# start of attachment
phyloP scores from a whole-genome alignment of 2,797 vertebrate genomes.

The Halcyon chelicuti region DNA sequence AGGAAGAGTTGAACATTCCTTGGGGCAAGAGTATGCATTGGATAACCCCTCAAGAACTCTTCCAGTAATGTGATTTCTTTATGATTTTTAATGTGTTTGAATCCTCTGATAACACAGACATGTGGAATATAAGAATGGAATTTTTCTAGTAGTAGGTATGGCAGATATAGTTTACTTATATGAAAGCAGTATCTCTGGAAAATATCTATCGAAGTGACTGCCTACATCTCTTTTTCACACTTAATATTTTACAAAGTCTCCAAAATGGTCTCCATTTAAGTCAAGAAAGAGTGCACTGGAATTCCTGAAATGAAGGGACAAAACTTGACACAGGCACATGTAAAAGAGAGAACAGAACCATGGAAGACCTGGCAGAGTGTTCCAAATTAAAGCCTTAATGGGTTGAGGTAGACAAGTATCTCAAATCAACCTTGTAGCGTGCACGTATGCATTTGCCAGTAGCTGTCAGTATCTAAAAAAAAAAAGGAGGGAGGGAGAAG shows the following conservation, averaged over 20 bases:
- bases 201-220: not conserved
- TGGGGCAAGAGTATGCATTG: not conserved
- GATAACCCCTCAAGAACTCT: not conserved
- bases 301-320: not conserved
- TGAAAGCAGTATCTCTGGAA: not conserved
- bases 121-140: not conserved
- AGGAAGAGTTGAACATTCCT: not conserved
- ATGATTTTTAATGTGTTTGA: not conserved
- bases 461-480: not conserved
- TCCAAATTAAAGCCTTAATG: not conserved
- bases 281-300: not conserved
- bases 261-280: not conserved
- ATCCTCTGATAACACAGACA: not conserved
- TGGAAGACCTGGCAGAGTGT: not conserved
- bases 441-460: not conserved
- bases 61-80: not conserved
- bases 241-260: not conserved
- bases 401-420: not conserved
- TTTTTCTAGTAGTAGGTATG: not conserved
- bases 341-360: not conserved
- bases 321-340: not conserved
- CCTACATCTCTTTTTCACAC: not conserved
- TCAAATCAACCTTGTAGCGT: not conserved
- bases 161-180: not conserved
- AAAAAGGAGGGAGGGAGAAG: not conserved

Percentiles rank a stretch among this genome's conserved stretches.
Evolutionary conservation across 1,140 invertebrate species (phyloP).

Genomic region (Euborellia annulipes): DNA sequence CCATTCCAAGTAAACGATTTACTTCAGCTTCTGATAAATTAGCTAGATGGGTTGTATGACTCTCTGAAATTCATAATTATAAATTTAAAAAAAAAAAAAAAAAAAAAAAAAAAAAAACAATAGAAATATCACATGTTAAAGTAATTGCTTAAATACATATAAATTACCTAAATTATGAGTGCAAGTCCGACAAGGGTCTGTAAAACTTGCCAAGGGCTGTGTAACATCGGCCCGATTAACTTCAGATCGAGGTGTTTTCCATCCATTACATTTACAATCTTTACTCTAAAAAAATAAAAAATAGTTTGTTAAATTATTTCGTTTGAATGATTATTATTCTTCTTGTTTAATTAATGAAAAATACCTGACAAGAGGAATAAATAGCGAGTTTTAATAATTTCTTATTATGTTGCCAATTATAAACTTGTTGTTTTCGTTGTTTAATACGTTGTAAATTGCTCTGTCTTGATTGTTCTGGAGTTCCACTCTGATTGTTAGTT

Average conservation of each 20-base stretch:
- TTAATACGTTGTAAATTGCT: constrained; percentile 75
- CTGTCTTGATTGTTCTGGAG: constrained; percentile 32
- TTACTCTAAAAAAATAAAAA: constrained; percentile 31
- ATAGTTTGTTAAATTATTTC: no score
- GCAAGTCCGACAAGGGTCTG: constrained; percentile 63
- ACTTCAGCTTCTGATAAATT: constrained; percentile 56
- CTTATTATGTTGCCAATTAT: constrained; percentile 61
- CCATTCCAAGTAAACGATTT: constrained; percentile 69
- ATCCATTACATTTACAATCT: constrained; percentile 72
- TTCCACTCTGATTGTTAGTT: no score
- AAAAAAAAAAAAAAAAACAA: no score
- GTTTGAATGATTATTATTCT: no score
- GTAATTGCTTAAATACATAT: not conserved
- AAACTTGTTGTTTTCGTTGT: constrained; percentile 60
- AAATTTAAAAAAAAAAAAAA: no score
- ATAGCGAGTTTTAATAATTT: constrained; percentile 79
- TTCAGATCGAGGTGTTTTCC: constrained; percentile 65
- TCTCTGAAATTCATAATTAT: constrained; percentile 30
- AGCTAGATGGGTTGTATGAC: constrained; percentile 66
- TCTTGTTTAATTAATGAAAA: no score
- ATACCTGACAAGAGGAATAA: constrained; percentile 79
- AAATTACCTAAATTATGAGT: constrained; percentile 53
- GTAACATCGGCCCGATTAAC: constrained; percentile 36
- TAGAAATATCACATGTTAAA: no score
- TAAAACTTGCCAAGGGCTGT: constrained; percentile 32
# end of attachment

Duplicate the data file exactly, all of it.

phyloP scores from a whole-genome alignment of 2,797 vertebrate genomes.

The Halcyon chelicuti region DNA sequence AGGAAGAGTTGAACATTCCTTGGGGCAAGAGTATGCATTGGATAACCCCTCAAGAACTCTTCCAGTAATGTGATTTCTTTATGATTTTTAATGTGTTTGAATCCTCTGATAACACAGACATGTGGAATATAAGAATGGAATTTTTCTAGTAGTAGGTATGGCAGATATAGTTTACTTATATGAAAGCAGTATCTCTGGAAAATATCTATCGAAGTGACTGCCTACATCTCTTTTTCACACTTAATATTTTACAAAGTCTCCAAAATGGTCTCCATTTAAGTCAAGAAAGAGTGCACTGGAATTCCTGAAATGAAGGGACAAAACTTGACACAGGCACATGTAAAAGAGAGAACAGAACCATGGAAGACCTGGCAGAGTGTTCCAAATTAAAGCCTTAATGGGTTGAGGTAGACAAGTATCTCAAATCAACCTTGTAGCGTGCACGTATGCATTTGCCAGTAGCTGTCAGTATCTAAAAAAAAAAAGGAGGGAGGGAGAAG shows the following conservation, averaged over 20 bases:
- bases 201-220: not conserved
- TGGGGCAAGAGTATGCATTG: not conserved
- GATAACCCCTCAAGAACTCT: not conserved
- bases 301-320: not conserved
- TGAAAGCAGTATCTCTGGAA: not conserved
- bases 121-140: not conserved
- AGGAAGAGTTGAACATTCCT: not conserved
- ATGATTTTTAATGTGTTTGA: not conserved
- bases 461-480: not conserved
- TCCAAATTAAAGCCTTAATG: not conserved
- bases 281-300: not conserved
- bases 261-280: not conserved
- ATCCTCTGATAACACAGACA: not conserved
- TGGAAGACCTGGCAGAGTGT: not conserved
- bases 441-460: not conserved
- bases 61-80: not conserved
- bases 241-260: not conserved
- bases 401-420: not conserved
- TTTTTCTAGTAGTAGGTATG: not conserved
- bases 341-360: not conserved
- bases 321-340: not conserved
- CCTACATCTCTTTTTCACAC: not conserved
- TCAAATCAACCTTGTAGCGT: not conserved
- bases 161-180: not conserved
- AAAAAGGAGGGAGGGAGAAG: not conserved

Percentiles rank a stretch among this genome's conserved stretches.
Evolutionary conservation across 1,140 invertebrate species (phyloP).

Genomic region (Euborellia annulipes): DNA sequence CCATTCCAAGTAAACGATTTACTTCAGCTTCTGATAAATTAGCTAGATGGGTTGTATGACTCTCTGAAATTCATAATTATAAATTTAAAAAAAAAAAAAAAAAAAAAAAAAAAAAAACAATAGAAATATCACATGTTAAAGTAATTGCTTAAATACATATAAATTACCTAAATTATGAGTGCAAGTCCGACAAGGGTCTGTAAAACTTGCCAAGGGCTGTGTAACATCGGCCCGATTAACTTCAGATCGAGGTGTTTTCCATCCATTACATTTACAATCTTTACTCTAAAAAAATAAAAAATAGTTTGTTAAATTATTTCGTTTGAATGATTATTATTCTTCTTGTTTAATTAATGAAAAATACCTGACAAGAGGAATAAATAGCGAGTTTTAATAATTTCTTATTATGTTGCCAATTATAAACTTGTTGTTTTCGTTGTTTAATACGTTGTAAATTGCTCTGTCTTGATTGTTCTGGAGTTCCACTCTGATTGTTAGTT

Average conservation of each 20-base stretch:
- TTAATACGTTGTAAATTGCT: constrained; percentile 75
- CTGTCTTGATTGTTCTGGAG: constrained; percentile 32
- TTACTCTAAAAAAATAAAAA: constrained; percentile 31
- ATAGTTTGTTAAATTATTTC: no score
- GCAAGTCCGACAAGGGTCTG: constrained; percentile 63
- ACTTCAGCTTCTGATAAATT: constrained; percentile 56
- CTTATTATGTTGCCAATTAT: constrained; percentile 61
- CCATTCCAAGTAAACGATTT: constrained; percentile 69
- ATCCATTACATTTACAATCT: constrained; percentile 72
- TTCCACTCTGATTGTTAGTT: no score
- AAAAAAAAAAAAAAAAACAA: no score
- GTTTGAATGATTATTATTCT: no score
- GTAATTGCTTAAATACATAT: not conserved
- AAACTTGTTGTTTTCGTTGT: constrained; percentile 60
- AAATTTAAAAAAAAAAAAAA: no score
- ATAGCGAGTTTTAATAATTT: constrained; percentile 79
- TTCAGATCGAGGTGTTTTCC: constrained; percentile 65
- TCTCTGAAATTCATAATTAT: constrained; percentile 30
- AGCTAGATGGGTTGTATGAC: constrained; percentile 66
- TCTTGTTTAATTAATGAAAA: no score
- ATACCTGACAAGAGGAATAA: constrained; percentile 79
- AAATTACCTAAATTATGAGT: constrained; percentile 53
- GTAACATCGGCCCGATTAAC: constrained; percentile 36
- TAGAAATATCACATGTTAAA: no score
- TAAAACTTGCCAAGGGCTGT: constrained; percentile 32